Archive for February 2009

Global Volunteer Options for the Working (and Non-working) Professional and Individuals Via the Internet

February 27, 2009

As unemployment rates rise in the United States, the jobless find comfort and continue to keep their resumes active by participating in various volunteer activities. A while ago we shared with you ideas for the college student looking for an “alternative spring break” of overseas volunteering. Today, we’re going to focus on small efforts both the employed and unemployed professional/individual can partake in – and our suggestions even have an international twist.

Nabuur.com is an online volunteering platform that links Neighbors (online volunteers) with Villages (local communities) in Africa, Asia and Latin America. Connected through Nabuur.com, Neighbors and local communities learn about each other, share ideas and find solutions to local issues. Nabuur.com is a fantastic example of how technology and new media are even playing a role in volunteerism today. Watch this video for a thorough introduction to how the program works:

Vodpod videos no longer available.

Operating under the same spirit as Nabuur.com is the United Nations Volunteers site which connects volunteers with organizations working for sustainable human development. Volunteers donate their skills and team up with organizations in need of those specific skills to work toward a common goal all via the internet.

For those looking for resources to get non-profit or grassroots ideas off the ground, Social Actions offers tools via their online database of more than 20,000 actions aimed to help people share opportunities to help make a difference. The great thing about Social Actions is that it is flexible enough to work both at a community and international level.

Another social action network is Change.org which helps people learn about various causes, refers them to non-profits and other related organizations and ultimately makes the necessary connections to help people get involved.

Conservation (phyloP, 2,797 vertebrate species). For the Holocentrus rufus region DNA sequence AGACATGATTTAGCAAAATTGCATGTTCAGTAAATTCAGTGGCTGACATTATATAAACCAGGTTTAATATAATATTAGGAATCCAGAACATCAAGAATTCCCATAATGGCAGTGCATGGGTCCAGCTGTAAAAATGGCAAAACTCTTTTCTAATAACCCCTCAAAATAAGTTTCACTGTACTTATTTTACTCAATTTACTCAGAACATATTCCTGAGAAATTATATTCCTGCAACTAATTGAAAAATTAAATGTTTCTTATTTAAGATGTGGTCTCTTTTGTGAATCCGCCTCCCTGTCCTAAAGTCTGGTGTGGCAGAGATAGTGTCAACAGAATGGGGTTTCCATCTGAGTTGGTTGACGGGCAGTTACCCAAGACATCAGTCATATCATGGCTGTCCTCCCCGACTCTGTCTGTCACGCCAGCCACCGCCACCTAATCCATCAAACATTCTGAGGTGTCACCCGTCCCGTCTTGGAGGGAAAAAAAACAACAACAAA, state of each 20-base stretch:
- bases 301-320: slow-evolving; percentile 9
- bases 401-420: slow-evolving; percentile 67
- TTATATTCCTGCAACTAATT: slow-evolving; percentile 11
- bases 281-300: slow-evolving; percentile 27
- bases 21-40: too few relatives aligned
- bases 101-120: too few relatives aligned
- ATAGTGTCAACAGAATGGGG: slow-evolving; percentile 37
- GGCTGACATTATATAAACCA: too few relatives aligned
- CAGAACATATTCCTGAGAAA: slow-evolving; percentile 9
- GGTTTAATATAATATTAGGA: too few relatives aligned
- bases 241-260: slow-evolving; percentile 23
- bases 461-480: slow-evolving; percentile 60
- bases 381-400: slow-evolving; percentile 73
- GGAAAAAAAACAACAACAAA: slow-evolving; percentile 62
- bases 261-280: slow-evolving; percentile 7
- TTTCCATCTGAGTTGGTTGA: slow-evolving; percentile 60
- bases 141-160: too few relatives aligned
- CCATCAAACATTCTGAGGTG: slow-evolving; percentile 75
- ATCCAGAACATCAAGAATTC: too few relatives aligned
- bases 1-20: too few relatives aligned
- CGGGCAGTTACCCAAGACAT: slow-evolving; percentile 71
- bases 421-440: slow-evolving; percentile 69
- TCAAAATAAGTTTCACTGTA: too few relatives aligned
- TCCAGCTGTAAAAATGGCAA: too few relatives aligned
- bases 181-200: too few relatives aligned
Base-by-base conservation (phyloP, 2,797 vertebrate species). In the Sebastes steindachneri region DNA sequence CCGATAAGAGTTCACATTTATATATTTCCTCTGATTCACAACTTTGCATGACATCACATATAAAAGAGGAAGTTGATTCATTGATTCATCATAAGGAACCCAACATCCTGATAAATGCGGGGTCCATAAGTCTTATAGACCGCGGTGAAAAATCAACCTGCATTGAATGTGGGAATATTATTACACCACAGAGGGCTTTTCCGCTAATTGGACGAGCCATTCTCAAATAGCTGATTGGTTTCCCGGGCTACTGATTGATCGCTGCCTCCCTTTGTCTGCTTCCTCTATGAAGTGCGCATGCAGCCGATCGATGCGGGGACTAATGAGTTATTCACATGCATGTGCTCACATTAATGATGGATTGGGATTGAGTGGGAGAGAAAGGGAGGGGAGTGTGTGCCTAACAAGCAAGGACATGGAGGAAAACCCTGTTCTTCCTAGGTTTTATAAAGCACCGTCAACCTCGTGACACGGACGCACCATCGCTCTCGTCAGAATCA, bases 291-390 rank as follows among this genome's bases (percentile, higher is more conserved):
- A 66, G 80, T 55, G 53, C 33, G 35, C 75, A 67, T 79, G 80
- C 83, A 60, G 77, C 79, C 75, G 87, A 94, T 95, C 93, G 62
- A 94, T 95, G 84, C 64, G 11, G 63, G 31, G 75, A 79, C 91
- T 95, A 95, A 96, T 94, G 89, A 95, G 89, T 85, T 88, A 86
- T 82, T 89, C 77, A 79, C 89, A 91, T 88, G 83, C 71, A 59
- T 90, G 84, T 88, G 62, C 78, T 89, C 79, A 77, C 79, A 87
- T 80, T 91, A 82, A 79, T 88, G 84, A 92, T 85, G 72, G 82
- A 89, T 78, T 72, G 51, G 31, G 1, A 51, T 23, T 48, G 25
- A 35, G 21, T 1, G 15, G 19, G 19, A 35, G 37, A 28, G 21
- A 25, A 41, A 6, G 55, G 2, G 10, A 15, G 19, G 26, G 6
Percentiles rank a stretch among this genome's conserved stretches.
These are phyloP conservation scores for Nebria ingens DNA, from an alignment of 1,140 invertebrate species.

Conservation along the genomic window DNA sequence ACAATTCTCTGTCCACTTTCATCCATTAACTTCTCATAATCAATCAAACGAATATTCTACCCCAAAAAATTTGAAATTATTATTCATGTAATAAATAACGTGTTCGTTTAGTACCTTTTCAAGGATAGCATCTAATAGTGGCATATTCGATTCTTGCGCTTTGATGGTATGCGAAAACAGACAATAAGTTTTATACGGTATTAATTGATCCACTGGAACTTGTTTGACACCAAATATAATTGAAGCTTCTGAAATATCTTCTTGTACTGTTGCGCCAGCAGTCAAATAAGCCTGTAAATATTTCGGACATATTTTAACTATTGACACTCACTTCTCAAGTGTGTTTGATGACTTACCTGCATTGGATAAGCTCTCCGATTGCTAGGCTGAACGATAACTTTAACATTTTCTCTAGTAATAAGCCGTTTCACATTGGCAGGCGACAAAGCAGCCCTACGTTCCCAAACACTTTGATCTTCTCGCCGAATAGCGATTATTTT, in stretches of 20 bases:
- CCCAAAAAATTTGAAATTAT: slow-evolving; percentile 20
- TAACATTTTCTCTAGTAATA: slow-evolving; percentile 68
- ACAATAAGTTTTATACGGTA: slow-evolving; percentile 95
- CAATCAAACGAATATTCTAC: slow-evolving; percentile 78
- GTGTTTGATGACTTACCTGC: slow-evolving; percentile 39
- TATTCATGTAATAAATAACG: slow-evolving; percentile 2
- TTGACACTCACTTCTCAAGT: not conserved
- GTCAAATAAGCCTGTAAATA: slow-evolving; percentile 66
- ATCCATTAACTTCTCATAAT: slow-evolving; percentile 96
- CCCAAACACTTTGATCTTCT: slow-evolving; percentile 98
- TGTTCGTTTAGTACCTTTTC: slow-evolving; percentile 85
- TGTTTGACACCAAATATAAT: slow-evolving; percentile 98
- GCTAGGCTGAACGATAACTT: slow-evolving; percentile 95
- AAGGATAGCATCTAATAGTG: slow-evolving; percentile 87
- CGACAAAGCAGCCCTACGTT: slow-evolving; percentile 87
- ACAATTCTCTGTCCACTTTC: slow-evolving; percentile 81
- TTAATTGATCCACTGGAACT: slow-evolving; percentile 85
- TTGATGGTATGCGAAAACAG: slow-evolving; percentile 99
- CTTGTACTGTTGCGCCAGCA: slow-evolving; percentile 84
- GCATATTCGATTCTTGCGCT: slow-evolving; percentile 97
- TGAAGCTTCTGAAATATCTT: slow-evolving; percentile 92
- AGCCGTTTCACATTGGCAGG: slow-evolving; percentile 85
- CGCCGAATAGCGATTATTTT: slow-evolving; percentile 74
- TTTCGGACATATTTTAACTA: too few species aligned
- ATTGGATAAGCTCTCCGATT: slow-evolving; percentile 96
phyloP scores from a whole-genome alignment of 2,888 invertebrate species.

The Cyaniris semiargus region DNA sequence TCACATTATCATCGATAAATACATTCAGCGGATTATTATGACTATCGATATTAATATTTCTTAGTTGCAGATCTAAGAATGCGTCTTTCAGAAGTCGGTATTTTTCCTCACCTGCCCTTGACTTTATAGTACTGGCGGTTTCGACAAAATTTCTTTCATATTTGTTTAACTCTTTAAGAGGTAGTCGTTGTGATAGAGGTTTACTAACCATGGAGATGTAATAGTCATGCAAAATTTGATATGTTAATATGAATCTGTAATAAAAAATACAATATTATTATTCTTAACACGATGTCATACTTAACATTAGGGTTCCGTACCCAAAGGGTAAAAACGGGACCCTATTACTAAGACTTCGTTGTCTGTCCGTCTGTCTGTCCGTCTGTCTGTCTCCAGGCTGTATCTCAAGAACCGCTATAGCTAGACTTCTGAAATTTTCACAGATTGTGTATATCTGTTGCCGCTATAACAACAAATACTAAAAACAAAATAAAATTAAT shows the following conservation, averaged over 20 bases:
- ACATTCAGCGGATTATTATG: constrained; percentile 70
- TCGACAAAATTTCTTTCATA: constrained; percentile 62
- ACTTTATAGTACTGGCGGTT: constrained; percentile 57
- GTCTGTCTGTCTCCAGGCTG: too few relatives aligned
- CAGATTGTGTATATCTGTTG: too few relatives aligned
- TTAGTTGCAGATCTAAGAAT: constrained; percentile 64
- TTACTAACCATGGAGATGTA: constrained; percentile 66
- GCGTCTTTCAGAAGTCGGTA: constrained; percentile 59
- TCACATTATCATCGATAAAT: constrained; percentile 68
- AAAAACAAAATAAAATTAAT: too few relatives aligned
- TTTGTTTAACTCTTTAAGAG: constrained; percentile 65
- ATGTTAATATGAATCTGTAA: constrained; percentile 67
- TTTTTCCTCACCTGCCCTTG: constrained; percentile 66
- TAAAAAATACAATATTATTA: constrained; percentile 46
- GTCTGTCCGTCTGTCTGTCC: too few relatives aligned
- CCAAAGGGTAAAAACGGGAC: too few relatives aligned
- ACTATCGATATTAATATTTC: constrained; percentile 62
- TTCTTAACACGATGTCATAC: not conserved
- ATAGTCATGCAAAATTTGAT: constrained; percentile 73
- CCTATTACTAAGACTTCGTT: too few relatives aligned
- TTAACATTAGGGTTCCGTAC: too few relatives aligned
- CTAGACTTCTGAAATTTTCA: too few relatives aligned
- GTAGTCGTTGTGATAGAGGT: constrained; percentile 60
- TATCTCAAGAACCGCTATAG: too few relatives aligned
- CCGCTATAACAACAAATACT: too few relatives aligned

What we’ve listed today are just a few of the many options available to anyone with the time, passion and ideas necessary for volunteering internationally (or within the community) and the great thing is, each one of these opportunities begins from your computer.

For the gainfully employed or those still searching for work, volunteerism is a great way to use your skills to help others help themselves, keep your resume active and hopefully bring yourself a sense of personal satisfaction.

[“The Advanced Ape” would like to thank the Rising Voices Google Group for sharing these fantastic ideas.]

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The New and Improved Peace Corps Journals Site

February 25, 2009

A while back we highlighted for you some of the links on our sidebar which included the Worldwide Peace Corps Journals site – an aggregated collection of Peace Corps volunteer blogs.

After stopping by the site again, I noticed that they have completely updated it so that it includes not only PCV blogs, but photos and videos from volunteers as well as the site’s most popular stories. It’s pretty amazing and well worth taking a look at – I envy the kind of technology volunteers have these days in terms of documenting their work. It’s pretty impressive!

I have included a four-part video series which I found on the Worldwide Peace Corps Journals site. This series comes from Peace Corps Namibia and is about the country’s 2008 Camp GLOW which focuses on educating youth about HIV/AIDS prevention, as well as leadership development and team building. It’s a four part series which begins with an introduction and history of the camp and concludes with a self-assessment from the camp’s chair. It’s impressive and inspiring to watch and can be found, along with other Peace Corps videos, in the video section of the The Worldwide Peace Corps Journals site:


The Global Financial Crisis: How Developing Communities are Coping

February 23, 2009

The global financial crisis has left few nations untouched and is hitting developing countries especially hard, as we were recently reminded by China’s Hu Jintao who used the crisis as a rally call for China’s sometimes questionable relationship and interest with impoverished African countries (think Zimbabwe). Hu recently tied up a tour of Africa as part of China’s attempts to foster close ties with the continent.